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Do Farmers Ever Get to Take a Vacation? What Do They Do?

(REYKJAVIK, ICELAND) – August 7, 2017 – Watching the runway rise up beneath him, Eric Spates had that sinking feeling there would be trouble. His flight had run over an hour late. Now he was going to miss his connection, and that would cut a rare chance to visit with his sister short.

The decision to book the trip overseas, where she lives, came after he realized that things on the farm could make it without him for a few days. His new help had settled in and could handle some hay and straw deliveries, tree trimming and the second cutting of Timothy hay could wait until he returned. Wheat was harvested; corn and soybeans were up and growing. There was even a little rain in the forecast, which would relieve some drought stress on the crops and keep them healthy. So he booked his flights.

Now, the airline wanted to rebook him on the next day’s flight. With just five days to spare for this trip, Eric couldn’t see losing a whole day in Iceland. So he rerouted on another airline, requested a refund from with the first, and continued on his way.

When farmers take a vacation depends on what kind of farmer they are. Dairy farmers have to milk cows at least twice a day, every day, all year. In order for them to book a vacation, they have to have a crew to cover the chores.

“Any farmer with animals is of course going to have a burden of responsibility to make sure someone is caring for their animals while they’re gone,” Spates says. “We have a small herd of cattle. They’re on a pasture and my hired hands check their water and look them over to make sure they’re fine. They’re not too demanding, but you do need to keep an eye on them.”

Poultry farmers book vacations between flocks. Mushroom farmers? They have to harvest every day — even Christmas Day — since the crop grows quickly and can easily outgrow the ideal market size within a 24-hour period. Similarly, farmers who grow produce like cucumbers for pickles need to harvest within a very narrow window of time. Cucumbers can go from the ideal pickling size to a larger slicing-only size in a matter of hours, especially if there’s rain.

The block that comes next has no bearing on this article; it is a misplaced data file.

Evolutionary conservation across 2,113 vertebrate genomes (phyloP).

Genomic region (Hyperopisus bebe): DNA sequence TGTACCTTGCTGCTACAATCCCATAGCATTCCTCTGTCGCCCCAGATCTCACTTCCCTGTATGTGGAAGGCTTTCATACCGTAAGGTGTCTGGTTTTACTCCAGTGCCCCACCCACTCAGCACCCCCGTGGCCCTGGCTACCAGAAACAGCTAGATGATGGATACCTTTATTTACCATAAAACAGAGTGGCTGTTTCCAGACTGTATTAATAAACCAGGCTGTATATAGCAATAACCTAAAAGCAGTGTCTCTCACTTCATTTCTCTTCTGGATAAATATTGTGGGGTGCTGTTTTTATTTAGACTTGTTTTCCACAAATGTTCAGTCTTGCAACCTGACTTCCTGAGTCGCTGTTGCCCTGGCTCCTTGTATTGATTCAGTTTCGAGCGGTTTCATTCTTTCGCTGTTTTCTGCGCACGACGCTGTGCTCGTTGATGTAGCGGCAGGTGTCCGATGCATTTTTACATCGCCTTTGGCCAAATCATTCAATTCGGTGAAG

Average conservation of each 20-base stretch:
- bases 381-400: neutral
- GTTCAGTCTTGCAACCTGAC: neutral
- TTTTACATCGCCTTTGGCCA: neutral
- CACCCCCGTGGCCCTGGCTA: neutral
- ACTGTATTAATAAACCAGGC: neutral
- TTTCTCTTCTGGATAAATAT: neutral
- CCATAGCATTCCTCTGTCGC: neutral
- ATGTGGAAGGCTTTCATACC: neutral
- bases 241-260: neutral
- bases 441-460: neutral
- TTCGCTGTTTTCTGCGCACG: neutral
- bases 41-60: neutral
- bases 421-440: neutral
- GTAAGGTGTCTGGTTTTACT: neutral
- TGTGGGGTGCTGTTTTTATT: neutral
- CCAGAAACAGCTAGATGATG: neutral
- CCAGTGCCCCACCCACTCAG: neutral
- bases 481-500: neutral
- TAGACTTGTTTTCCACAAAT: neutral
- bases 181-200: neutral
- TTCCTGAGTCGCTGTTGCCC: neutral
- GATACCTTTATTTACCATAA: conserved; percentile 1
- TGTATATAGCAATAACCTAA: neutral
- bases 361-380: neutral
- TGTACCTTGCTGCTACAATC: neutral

Corn and soybean farmers who have irrigation find it’s a full-time job keeping the equipment up and running, day and night.

Many Maryland farmers enjoy the local rivers and the Chesapeake Bay, taking advantage of mini-vacations when they can. Lots of farm families look forward to the Maryland State Fair at the end of August and enjoy 10 days off the farm during the livestock competitions in Timonium.

For Spates, the farm was never far from his mind. His cell was programmed to make and take calls and texts across the Atlantic, keeping him in touch. And, when he got the opportunity to visit the nearby Bel Frites potato farm, he took it.

“It was incredible to visit his farm and see the crop, the equipment, the methods of growing,” Spates recalls. “Probably the best part was sitting in his kitchen at 10 o’clock at night, when his wife made us fresh ‘frites,’ the Belgian term for French fries.”

Less than a week later, back at home, he was back on the combine. It’s unusual for a combine to be pressed into service in late July in Maryland, but this was an unusual case.

“I planted some oats as a nurse crop for a new field of orchardgrass hay,” he explains. “The oats compete with weeds and provide shade for the orchardgrass while it is getting established. In midsummer, when the orchardgrass was not as vulnerable, we harvest the oats, letting more sun reach the grass.”

Unfortunately, along with the mature oats the combine pulled in some green plants and before the field was fully harvested the massive machine clogged. Even after freeing the clog, the combine is still not operating normally.  “We need to figure out what’s going on there,” Spates says.

Will they be able to fix it before corn harvest begins in another month? Stay tuned as we follow Eric Spates and his crops at Stoney Castle Farm in Poolesville, Maryland.

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